Monday, June 27, 2022

Scent Marketing Connects to Hispanics on a Deep Cultural Level

Posted by Elena del Valle on October 5, 2011

By Jennifer Dublino, chief operating officer, Scent Marketing Institute

Jennifer Dublino, chief operating officer, Scent Marketing Institute

Jennifer Dublino, chief operating officer, Scent Marketing Institute

Photo: Scent Marketing Institute

Go to any Latin American country or Latino community in the U.S. and you will find that you are immersed in a multi-sensory experience. Colors seem more vibrant, music more dramatic, tastes more distinctive and the smells more heady.

I was born in Miami, and while not a Latina myself, grew up immersed in a delicious mix of various South and Central American and Caribbean cultures, with Cuban being predominant. Along with their close family ties and warmth, one of the things I love about Latinos is their passion for fully experiencing the world through the senses.

While each of the senses, to one extent or another, influences our behavior and mood, scent is the most powerful of our five senses after sight. Yet, when it comes to marketing, scent is often neglected in favor of solely visual and audio messages. When brands want to appeal to the large and growing Hispanic market in the US, this narrow use of the senses can be a big mistake.

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Transparency – the new consumer demand

Posted by Elena del Valle on August 4, 2010

By Harald H. Vogt
Founder and chief marketer, Scent Marketing Institute

Harald H. Vogt, founder and chief marketer, Scent Marketing Institute

Photo: Scent Marketing Institute

This just in: A group called “Teens turning Green” chimes in on the safety (better, the lack thereof) of fragrances in consumer goods, body care products and fine fragrances that people buy to enjoy – or simply to smell better.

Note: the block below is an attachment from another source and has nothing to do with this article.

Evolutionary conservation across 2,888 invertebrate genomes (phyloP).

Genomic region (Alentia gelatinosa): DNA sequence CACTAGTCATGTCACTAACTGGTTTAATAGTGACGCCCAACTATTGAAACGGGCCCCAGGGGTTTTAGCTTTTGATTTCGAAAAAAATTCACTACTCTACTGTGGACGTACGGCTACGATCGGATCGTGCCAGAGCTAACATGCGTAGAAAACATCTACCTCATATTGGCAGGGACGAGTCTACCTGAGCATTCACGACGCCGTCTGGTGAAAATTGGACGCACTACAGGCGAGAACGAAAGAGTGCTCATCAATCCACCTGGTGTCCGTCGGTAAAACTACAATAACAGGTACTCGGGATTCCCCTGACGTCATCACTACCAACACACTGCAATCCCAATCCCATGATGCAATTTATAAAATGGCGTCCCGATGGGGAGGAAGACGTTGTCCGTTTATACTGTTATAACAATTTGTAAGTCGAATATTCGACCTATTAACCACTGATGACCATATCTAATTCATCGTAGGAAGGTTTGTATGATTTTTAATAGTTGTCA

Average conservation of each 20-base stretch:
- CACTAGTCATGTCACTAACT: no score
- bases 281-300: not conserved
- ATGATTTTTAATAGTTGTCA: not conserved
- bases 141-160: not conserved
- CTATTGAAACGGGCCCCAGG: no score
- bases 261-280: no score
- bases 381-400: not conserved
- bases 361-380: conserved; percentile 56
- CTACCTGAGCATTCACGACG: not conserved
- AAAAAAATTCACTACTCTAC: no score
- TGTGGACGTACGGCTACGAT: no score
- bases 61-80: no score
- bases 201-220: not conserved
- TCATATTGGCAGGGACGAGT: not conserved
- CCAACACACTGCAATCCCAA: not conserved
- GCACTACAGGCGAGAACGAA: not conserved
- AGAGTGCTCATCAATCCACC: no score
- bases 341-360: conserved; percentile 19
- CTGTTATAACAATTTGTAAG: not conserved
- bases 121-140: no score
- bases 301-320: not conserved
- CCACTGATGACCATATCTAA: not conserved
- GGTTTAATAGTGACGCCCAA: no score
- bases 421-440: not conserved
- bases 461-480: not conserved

As sure as the kids go to camp, every summer the scent-adverse special interest groups pick up reports from organizations such as “The Campaign for Safe Cosmetics” that lament the fact that there are health risks resulting from “secret chemicals” in fragrance. Usually such advocacy groups are also anti-commerce and against aggressive marketing. At least with TTG that isn’t the case since they sell their own range of products via their web site while they criticize the products of others right next door. For just $130 the whole range can be yours’…

Click here to read the entire article Transparency – the new consumer demand

Scent communication – no language barriers apply!

Posted by Elena del Valle on June 23, 2010

By Harald H. Vogt
Founder and chief marketer, Scent Marketing Institute

Harald H. Vogt, founder and chief marketer, Scent Marketing Institute

Photo: Scent Marketing Institute

Information transported via our perception of scent does not require translation. There is no “Press 1 for English, 2 for Spanish” when it comes to recognizing the scent of fresh baked bread, ultimately drawing us to it’s source, the bakery on the corner or in the supermarket. Scent can be a guide, or it can create a desire, even an emotion without a word being spoken.

Scents are processed in the limbic system of our brain, which happens to be responsible for the decision-making process and for our emotions. With that “internal wiring” already in place it takes fairly little to trigger a person to react in a certain way.

Click here to read the entire article Scent communication – no language barriers apply!